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Wednesday, December 7, 2011

Pride, Vanity and Hubris in a Virtual World

It is a common perception that models are vain and conceited.  Perhaps in real life with great looks models might find it difficult to develop proper social skills when they are coddled on all the time and their looks carry them through life.

But in a virtual world, like Second Life, when anyone with a bit of money can literally buy their looks, what reason is it that a lot of the models and aspiring models are vain and conceited?  

Why do some virtual modeling organizations try to create an air of upper elitism when it is obvious that that is an aspect of real life that people shy away from?

Before I continue with this soapbox post, let me define the differences as I see it between vanity, pride and hubris.

Vanity: Excessive pride in or admiration of one’s own appearance or achievements.

Pride: A feeling of deep pleasure or satisfaction derived from one’s own achievements, the achievements of one’s close associates, or from qualities or possessions that are widely admired.

Hubris: Excessive pride or self-confidence.

Aristotle defined hubris as shaming the victim, not because anything happened to you or might happen to you, but merely for your own gratification. It is directed excessive pride, where you try to make yourself look better by making another look less.

Vanity is excessive self-pride.  Narcissism. It is not equivocal to hubris because it's self-directed.  So where the cheerleader captain might be vain and think herself the most talented and beautiful person in the high school, she might treat others well.

So in a Virtual World everyone is more or less on equal footing.  In time, even the penniless can look amazing.  So why is there so much vanity, so much hubris in a Virtual World?

Some of us try to veer away negativity and convince everyone to lighten up and have fun.  We get enough real life stress so why impose it in what should, could, be an Utopic version of the real world?

Is it elitism a veneer to hide real shallowness, a lack of depth in a person or organization?  That is always my first suspicion.  When someone is pretentious I immediately think they lack depth in character or talent. 

Is it professionalism?  In corporate management the most successful are the diplomatic, the gentlemen and most well mannered.   The ones who treat others with hubris, unless they are backed by incredible talent and/or knowledge, do not advance far.  In my corporate management training the first basics include harassment prevention, fairness and equality.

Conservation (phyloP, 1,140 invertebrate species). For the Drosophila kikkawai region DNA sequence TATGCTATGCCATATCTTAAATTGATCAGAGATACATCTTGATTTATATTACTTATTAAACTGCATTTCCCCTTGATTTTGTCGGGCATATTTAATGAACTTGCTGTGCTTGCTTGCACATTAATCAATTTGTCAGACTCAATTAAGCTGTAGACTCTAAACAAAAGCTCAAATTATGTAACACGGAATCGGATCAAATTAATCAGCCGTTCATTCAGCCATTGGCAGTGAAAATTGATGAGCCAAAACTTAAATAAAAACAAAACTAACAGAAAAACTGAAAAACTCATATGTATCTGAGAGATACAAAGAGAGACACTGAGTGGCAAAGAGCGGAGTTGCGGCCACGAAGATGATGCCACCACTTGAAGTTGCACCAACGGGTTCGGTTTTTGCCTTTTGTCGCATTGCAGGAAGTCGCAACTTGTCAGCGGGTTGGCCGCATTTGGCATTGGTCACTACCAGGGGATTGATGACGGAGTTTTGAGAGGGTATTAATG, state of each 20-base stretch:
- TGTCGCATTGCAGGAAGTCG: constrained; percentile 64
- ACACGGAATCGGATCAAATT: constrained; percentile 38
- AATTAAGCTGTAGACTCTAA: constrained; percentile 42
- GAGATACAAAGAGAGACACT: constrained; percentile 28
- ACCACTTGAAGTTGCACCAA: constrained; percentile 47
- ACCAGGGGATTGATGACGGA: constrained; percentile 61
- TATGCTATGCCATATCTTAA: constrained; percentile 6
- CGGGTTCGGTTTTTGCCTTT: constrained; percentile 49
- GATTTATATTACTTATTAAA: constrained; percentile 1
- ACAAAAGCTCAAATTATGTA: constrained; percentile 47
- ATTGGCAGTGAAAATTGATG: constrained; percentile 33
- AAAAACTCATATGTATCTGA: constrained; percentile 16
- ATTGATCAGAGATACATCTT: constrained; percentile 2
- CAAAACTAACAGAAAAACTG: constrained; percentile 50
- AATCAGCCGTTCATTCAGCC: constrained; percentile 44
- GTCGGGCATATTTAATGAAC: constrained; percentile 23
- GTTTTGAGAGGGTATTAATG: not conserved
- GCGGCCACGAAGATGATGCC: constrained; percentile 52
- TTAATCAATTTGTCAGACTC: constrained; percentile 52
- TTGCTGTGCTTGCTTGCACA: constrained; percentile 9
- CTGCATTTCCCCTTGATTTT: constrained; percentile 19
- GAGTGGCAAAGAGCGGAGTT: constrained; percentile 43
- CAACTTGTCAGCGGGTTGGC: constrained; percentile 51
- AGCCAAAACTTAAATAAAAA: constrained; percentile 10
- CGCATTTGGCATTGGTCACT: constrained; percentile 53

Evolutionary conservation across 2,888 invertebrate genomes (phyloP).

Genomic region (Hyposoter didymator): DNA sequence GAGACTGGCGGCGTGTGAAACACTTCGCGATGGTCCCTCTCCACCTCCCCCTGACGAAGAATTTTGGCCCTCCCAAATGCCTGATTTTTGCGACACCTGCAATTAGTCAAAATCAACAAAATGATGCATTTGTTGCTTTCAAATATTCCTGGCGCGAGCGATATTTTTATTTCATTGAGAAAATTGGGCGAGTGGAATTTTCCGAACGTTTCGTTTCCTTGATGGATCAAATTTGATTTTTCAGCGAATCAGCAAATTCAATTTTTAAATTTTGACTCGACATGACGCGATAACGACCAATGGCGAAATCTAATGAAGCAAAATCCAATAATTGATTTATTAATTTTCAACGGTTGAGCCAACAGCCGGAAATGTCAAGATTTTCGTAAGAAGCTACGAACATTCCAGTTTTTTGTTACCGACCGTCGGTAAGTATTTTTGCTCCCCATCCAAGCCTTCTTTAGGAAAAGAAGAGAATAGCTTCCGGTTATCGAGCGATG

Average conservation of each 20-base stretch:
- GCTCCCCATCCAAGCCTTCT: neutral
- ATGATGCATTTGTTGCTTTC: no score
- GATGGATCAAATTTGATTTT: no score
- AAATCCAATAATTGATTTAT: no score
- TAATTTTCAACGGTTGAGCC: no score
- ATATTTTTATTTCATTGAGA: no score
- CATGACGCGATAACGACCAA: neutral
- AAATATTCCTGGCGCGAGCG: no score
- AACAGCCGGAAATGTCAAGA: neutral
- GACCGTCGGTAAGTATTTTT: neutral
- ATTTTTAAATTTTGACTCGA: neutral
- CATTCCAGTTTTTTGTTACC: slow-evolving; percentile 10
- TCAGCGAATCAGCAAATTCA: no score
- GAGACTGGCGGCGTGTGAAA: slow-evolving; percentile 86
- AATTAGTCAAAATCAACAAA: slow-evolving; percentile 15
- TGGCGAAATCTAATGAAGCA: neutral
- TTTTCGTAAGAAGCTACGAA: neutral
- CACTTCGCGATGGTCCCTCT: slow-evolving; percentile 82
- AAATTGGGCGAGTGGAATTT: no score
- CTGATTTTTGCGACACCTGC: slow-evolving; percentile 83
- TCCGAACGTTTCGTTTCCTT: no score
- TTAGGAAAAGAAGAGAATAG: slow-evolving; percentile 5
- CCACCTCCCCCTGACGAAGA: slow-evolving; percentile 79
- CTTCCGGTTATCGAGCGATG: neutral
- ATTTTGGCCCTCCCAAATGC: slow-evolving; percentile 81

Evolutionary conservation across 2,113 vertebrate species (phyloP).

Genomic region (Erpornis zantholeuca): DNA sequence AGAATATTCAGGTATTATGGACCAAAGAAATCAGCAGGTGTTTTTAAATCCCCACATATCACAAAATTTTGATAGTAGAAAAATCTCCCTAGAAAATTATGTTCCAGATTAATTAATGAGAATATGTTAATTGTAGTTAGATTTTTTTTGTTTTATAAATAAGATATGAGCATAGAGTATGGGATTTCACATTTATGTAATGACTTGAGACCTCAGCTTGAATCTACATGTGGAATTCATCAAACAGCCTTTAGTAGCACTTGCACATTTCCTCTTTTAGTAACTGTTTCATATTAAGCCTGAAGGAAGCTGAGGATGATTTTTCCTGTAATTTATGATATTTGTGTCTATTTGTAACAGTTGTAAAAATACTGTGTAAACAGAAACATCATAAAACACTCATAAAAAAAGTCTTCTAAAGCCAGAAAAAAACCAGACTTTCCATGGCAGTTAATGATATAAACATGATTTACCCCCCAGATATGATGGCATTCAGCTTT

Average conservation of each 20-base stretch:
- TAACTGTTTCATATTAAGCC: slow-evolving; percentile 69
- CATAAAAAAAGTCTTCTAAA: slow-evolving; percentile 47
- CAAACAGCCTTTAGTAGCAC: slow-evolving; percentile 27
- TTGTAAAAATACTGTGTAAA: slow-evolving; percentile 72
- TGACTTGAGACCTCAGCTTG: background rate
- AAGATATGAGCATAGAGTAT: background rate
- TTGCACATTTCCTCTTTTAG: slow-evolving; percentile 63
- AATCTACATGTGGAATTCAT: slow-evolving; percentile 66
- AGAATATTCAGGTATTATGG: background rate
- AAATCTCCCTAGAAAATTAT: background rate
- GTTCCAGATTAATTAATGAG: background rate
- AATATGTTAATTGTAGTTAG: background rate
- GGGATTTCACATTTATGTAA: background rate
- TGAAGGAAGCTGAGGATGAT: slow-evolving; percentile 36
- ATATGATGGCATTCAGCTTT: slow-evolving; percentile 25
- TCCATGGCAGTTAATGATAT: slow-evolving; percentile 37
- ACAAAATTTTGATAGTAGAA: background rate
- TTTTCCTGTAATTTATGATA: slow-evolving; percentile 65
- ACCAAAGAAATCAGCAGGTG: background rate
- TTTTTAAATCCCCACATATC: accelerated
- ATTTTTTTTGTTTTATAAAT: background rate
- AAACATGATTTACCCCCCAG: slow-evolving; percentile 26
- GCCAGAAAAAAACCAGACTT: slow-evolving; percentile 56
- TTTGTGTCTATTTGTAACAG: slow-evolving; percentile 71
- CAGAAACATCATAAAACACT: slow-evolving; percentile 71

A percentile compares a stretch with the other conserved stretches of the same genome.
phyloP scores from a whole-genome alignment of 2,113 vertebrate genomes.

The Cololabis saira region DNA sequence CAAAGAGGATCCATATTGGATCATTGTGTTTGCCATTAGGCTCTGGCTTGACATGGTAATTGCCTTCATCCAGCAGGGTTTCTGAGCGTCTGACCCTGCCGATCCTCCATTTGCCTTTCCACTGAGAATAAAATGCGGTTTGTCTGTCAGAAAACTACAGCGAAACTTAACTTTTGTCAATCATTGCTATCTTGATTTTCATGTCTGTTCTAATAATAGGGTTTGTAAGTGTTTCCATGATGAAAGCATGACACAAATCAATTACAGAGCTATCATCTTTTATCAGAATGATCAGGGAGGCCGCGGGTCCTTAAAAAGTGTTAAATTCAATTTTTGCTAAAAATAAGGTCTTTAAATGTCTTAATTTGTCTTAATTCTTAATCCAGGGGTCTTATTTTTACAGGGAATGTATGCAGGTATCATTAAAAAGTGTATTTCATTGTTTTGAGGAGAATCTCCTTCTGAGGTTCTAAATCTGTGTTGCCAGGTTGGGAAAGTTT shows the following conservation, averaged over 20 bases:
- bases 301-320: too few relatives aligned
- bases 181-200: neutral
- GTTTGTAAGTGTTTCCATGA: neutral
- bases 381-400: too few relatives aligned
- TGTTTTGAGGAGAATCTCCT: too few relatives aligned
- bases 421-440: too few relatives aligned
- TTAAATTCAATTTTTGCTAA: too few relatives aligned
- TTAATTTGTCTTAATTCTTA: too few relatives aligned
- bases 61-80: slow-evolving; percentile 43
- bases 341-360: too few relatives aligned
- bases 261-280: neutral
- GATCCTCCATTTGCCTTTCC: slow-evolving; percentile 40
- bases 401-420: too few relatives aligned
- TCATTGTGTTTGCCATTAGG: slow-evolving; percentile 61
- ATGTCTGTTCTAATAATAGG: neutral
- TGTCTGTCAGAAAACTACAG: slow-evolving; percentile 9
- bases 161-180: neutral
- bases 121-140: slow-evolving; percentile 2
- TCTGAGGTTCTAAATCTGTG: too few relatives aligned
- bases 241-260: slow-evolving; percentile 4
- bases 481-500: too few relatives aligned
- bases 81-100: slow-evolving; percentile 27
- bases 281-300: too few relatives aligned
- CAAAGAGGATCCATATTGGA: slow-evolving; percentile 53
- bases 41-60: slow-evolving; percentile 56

So here are my theories on Virtual World elitism:

1. Anonymity.  It is well know that net neutrality is both a blessing and a curse.  Being faceless affords incredible freedom and while many choose to paint a better aspect of themselves, quite a few have false bravado and feel they can be insulting and smug because there is no repercussion.  They won't be identified.  They don't have to deal with the consequences of their words or actions bringing out their worse behavior.

2.  Inadequacies.  As I mentioned it is easier to try to discredit another and hide one's inadequacies than it is to own up to one's own failings.  For example listen to most people when they drive.  It is always the other driver's in competencies as opposed to the driver's own.

3. Created Elitism.  Since anyone with enough money can buy good looks in a Virtual World, people will have to resort to other things to criticize and use for self-aggrandizement.  For example though another avatar may look stunning, the ones with hubris will find some inadequacies including the person having cheap spending habits, cheap skin, cheap hair.

4. Closed Mindedness.  The world is full of different tastes, different musics and feelings.  Many however will believe their own tastes to be the only correct one.  Old avatars, old models will think their styles are the best forgetting that times change.  

In the late 1990s magazines began to increasingly resort to celebrities over models to grace their covers.   Actresses, pop singers, and other entertainment celebrities began gradually replacing models on fashion magazine covers and ad campaign leaving many models in a state of obscurity.  It is commonly believed that designers and fashion editors just grew weary of the hubris and greed of models.  It was the death of the super model.  

In the 2000s some models began making names for themselves again including  Brazilians Gisele Bündchen , Adriana Lima and Alessandra Ambrosio.  They signalled the return of the Sexy Model where Bündchen was credited with ending the "heroin chic" era of models.  The classic anorexic look of models that was popular in your/my mom's generation. 

Though May 2007 American Vogue dubbed ten models Doutzen Kroes, Agyness Deyn, Hilary Rhoda, Raquel Zimmermann, Coco Rocha, Lily Donaldson, Chanel Iman, Sasha Pivovarova, Caroline Trentini, and Jessica Stam as the new crop of supermodels.  This crop is quite varied in appearance.

As an aside, I have observed the chosen avatar look of a player reflects the era of model they knew.  Many of the more proud accept only the heroin addict look of the pre-millennial.  The younger ones choose more celebrity or winsome looks while some go for the sexy model look.

Virtual Worlds seem to suffer from strange hubris and vanity for pixels and store bought looks.  The more utopic a world can be, the more people force fit their real life behavours into it, for better or for worse.